- Describe a â€œreal lifeâ€ instance of your selected social issue in a professional or a personal setting.
- Discuss your perspective on your selected social issue, including the reasons for your viewpoint.
- Discuss how your core values inform or influence your perspective on your selected social issue.
- Demonstrate that you are really thinking about your issueâ€”donâ€™t settle for easy answers, donâ€™t pretend that conflicting evidence doesnâ€™t exist, and donâ€™t feel that you have to take an either-or position.
- Discuss the complexities of your selected social issue. For example, do not just conclude that using academic language is always good, or that government surveillance is always bad, or that wealth automatically leads to health. Think about the intricacies of these issues and how they play out in everyday life.
- Include an introductory paragraph, where you clearly outline a â€œreal-lifeâ€ instance of your social issue and you give a thesis statement that indicates your perspective (see Part 2: Writing Your Introduction for an example).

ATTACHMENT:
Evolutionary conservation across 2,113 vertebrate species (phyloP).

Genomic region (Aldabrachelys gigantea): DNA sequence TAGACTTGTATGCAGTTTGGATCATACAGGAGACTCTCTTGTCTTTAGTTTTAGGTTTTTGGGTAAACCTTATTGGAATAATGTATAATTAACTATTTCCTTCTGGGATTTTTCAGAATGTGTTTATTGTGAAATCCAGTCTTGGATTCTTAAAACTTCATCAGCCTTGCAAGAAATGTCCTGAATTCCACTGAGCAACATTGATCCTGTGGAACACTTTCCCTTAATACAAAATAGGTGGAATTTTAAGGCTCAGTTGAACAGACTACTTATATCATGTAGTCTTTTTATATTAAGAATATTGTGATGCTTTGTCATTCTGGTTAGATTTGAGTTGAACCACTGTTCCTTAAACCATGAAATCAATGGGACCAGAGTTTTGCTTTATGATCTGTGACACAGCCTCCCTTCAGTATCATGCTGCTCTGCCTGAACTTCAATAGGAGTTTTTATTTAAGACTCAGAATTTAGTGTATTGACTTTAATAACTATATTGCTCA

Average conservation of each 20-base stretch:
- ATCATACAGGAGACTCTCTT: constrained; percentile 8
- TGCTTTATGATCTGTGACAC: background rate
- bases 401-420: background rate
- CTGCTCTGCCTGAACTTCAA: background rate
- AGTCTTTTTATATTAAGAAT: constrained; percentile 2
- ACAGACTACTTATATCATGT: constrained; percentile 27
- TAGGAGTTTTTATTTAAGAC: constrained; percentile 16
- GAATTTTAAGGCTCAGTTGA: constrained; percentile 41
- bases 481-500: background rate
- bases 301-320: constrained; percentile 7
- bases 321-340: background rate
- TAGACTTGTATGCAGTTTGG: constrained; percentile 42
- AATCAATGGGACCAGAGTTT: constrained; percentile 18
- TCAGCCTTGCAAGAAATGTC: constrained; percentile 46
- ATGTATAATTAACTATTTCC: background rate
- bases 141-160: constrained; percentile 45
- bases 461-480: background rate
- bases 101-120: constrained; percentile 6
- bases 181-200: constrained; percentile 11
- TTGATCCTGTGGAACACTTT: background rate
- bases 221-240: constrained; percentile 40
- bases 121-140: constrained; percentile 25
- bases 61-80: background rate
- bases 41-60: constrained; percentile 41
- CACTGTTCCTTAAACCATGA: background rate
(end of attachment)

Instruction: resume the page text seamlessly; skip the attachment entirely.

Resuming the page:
- Include 3-5 body paragraphs where you include details, examples, and quotes from at least three of the course readings and two additional readings to help you develop and support your key points (see Part 3: Writing Your Body Paragraphs for an example).
- Include one body paragraph where you discuss how your core values inform or influence your perspective on your selected social issue (see Part 3: Writing Your Body Paragraphs for an example).
- End your essay with a concluding paragraph where you restate your thesis, summarize your key points, and leave the reader with the “so what?” ( see Part 4: Writing Your Conclusion for an example).